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Intensive Caring

When work is your passion, there’s no such thing as calling it quits

Juanita Hunter at home in Buffalo, N.Y.

By Sally Jarzab

“Eventually, they’re going to have to rethink that word ‘retire,’” says Juanita Hunter (EdD ’83, MS ’74, BS ’71).

The School of Nursing professor emerita, 87, is a case in point for redefining terms. It’s been 19 years since she retired from her teaching position at UB—“transitioned” is her preferred expression—and throughout that time she has worked as relentlessly as ever.

“Retirement is not leaving your passions behind. It’s just moving to other areas where you can use your talents,” says Hunter. For this educator and activist, those passions and talents revolve around health care, learning and community engagement. As a volunteer, she is active in her church and has served on the governing boards for Medaille College, Meals on Wheels for Western New York and the Grace Manor Nursing Home. A few years ago, she spearheaded a successful campaign to change the name of Buffalo Public School 74 to honor local educators Claude and Ouida Clapp, whom she calls her personal mentors. Now she is in the midst of developing an enrichment program for middle school girls there.

Hunter’s tenacity is deep-rooted. Early in her career, she worked as a staff nurse at Edward J. Meyer Memorial Hospital, now the Erie County Medical Center. Then, she says, the hospital primarily cared for disadvantaged people: the poor, the homeless, the addicted. “I was aware that there were some staff who didn’t want to take care of certain groups of people or certain individuals. I would challenge staff on my unit if I saw them not taking care of people appropriately,” she says. “I always felt that these patients deserved the same kind of care that anybody else received.”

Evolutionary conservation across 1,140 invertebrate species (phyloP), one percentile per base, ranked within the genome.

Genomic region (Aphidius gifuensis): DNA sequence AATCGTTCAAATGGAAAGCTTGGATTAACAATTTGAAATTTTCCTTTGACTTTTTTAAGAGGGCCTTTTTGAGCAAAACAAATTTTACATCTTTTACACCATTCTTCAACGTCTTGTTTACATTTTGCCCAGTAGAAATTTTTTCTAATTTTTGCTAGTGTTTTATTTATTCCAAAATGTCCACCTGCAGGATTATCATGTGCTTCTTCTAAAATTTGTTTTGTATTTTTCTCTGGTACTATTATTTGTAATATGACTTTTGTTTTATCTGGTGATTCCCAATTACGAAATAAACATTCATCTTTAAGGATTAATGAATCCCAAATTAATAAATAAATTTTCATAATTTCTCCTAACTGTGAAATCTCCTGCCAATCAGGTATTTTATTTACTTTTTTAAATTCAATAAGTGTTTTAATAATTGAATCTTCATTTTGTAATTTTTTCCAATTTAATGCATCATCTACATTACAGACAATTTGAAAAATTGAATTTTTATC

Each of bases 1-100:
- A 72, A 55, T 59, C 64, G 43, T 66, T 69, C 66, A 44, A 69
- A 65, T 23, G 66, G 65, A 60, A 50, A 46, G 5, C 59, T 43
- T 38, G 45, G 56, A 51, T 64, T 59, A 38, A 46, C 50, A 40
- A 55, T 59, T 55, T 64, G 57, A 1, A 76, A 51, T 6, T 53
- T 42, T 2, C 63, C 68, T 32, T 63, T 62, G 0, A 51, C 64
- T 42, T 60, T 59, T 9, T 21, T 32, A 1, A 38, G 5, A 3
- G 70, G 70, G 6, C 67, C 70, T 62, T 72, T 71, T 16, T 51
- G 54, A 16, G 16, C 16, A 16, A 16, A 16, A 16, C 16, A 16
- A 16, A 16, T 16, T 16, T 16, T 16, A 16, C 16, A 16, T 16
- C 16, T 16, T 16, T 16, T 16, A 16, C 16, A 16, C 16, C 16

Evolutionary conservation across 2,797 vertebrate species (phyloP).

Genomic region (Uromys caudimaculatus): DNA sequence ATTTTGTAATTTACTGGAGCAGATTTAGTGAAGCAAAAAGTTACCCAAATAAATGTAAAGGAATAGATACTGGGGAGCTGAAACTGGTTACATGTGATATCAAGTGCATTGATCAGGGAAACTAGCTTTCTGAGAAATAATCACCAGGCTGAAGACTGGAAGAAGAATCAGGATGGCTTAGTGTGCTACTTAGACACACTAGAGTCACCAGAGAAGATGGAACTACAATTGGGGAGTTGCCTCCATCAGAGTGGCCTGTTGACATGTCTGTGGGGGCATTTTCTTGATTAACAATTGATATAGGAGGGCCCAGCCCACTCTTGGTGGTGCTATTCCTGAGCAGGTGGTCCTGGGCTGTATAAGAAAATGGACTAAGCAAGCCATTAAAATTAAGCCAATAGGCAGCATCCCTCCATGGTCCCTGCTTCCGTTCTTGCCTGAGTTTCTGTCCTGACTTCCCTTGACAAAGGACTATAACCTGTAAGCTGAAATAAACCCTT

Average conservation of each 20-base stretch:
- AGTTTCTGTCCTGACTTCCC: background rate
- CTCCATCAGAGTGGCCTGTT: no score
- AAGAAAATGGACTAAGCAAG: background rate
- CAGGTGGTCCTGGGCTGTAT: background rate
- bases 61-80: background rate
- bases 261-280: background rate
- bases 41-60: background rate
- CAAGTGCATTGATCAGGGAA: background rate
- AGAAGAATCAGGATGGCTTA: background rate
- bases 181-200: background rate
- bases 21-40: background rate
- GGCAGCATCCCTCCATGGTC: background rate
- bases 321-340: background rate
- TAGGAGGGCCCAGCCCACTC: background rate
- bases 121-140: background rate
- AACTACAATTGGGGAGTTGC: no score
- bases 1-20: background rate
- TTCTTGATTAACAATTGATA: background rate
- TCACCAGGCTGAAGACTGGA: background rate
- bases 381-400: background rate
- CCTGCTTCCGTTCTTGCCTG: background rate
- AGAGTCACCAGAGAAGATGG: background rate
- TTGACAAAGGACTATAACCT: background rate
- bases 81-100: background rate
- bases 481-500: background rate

That experience set in motion a lifelong theme for Hunter: the connection between nursing and human rights. “We’re taught to treat human beings equally. Remember, nursing evolved historically from the religious order,” she says. “The broader aspect in my career came when I became interested in community health, and all of the areas where nursing could be effective there—speaking up for these groups of people, encouraging better care for them.”

After working for many years as a public health nurse coordinator at Buffalo Veterans Medical Center, Hunter joined UB’s School of Nursing faculty in 1978. Health care for the homeless was a focal point of interest for her—she edited a textbook on the issue and helped to found the nursing school’s Center for the Homeless, which provided services to the homeless population in the Buffalo area. She chaired both the first New York State Nursing Association Committee on Human Rights and the American Nursing Association’s Commission on Human Rights, also earning the association’s Honorary Human Rights Award.

But Hunter is still not quite ready to sit on her laurels. After accepting the Community Leadership Award from the UB Alumni Association in May, she spent the summer helping to plan a nursing conference on mental health and teens that will take place in Buffalo this fall.

“Once you reach a certain stage in life, many people look back and ask themselves, ‘What could I have done better? What opportunities did I miss?’ And you reach a point where you become self-assured that you did the best that you could at the time. But…” Hunter says, her gentle voice rising ever so slightly, “as long as you have the physical and mental capability, there’s always that opportunity to do more.”